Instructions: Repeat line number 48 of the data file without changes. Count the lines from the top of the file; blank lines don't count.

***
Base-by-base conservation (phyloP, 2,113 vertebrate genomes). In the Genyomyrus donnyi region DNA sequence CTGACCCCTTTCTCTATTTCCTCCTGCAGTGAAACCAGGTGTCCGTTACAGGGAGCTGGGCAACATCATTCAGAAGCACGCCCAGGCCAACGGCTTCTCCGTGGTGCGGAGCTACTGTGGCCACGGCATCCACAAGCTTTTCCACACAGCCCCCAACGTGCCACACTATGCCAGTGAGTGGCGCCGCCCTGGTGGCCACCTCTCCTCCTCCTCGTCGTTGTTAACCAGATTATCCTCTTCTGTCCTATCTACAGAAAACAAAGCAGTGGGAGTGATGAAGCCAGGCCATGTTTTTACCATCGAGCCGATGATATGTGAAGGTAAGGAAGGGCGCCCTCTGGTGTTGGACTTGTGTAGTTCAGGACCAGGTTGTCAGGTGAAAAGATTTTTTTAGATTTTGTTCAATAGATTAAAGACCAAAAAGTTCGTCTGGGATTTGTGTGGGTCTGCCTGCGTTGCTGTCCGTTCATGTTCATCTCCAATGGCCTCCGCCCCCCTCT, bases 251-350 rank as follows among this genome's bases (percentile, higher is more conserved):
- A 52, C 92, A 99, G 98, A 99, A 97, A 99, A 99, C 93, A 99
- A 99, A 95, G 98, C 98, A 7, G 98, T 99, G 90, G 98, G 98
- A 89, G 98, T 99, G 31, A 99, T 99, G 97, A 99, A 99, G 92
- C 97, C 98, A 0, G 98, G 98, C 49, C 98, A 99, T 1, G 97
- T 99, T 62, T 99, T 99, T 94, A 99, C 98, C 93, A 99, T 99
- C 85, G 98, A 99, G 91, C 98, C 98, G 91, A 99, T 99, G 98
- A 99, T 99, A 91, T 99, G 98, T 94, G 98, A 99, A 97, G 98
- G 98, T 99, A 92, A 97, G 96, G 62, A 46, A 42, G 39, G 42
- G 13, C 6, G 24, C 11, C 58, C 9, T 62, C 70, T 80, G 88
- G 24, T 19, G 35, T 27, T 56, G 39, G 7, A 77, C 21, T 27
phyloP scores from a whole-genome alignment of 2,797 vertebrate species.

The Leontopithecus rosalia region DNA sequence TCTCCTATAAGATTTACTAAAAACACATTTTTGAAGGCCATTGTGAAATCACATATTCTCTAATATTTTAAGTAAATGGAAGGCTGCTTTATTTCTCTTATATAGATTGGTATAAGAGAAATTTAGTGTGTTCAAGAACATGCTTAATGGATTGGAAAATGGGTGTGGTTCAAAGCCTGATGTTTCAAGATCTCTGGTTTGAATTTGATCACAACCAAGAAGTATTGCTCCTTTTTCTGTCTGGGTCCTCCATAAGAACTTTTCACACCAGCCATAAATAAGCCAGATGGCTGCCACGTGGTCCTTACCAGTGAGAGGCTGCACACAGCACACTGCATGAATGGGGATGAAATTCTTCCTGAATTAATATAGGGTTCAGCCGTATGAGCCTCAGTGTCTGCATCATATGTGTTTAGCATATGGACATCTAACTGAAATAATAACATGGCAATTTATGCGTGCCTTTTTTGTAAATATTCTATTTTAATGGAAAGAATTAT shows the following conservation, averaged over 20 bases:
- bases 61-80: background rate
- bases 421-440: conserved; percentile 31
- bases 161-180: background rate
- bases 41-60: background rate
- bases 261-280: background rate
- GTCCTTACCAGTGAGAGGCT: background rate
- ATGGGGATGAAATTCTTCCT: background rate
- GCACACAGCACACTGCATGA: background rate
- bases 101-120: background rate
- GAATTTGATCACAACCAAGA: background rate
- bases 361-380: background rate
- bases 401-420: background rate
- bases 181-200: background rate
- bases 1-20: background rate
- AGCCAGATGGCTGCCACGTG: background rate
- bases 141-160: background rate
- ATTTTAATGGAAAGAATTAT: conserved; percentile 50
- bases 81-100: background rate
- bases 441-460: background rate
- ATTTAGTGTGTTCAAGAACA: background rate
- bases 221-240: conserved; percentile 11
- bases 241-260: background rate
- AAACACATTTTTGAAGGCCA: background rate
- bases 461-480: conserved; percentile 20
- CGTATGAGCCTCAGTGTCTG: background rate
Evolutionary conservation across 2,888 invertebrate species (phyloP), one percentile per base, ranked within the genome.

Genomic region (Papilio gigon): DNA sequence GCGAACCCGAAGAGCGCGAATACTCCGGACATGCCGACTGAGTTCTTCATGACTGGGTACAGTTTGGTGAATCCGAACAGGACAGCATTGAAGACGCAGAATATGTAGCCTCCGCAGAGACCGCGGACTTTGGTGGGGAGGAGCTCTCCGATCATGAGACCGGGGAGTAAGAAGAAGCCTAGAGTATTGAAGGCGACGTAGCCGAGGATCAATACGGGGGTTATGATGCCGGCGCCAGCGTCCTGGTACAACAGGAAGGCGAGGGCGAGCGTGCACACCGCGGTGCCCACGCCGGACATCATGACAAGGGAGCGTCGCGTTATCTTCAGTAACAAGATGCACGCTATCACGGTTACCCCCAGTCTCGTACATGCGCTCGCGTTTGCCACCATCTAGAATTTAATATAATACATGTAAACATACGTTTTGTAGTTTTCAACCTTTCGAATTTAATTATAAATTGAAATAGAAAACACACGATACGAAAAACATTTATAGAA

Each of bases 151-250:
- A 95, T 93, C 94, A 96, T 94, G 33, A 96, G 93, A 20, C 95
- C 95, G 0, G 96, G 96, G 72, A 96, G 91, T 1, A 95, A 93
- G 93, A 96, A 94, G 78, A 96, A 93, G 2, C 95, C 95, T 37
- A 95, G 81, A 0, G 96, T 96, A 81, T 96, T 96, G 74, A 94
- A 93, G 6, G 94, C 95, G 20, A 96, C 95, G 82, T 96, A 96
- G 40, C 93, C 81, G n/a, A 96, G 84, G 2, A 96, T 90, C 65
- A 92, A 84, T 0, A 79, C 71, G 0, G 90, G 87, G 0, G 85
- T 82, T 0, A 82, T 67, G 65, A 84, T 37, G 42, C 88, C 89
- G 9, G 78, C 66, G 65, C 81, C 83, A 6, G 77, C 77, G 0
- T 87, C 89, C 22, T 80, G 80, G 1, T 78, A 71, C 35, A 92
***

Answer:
- A 92, A 84, T 0, A 79, C 71, G 0, G 90, G 87, G 0, G 85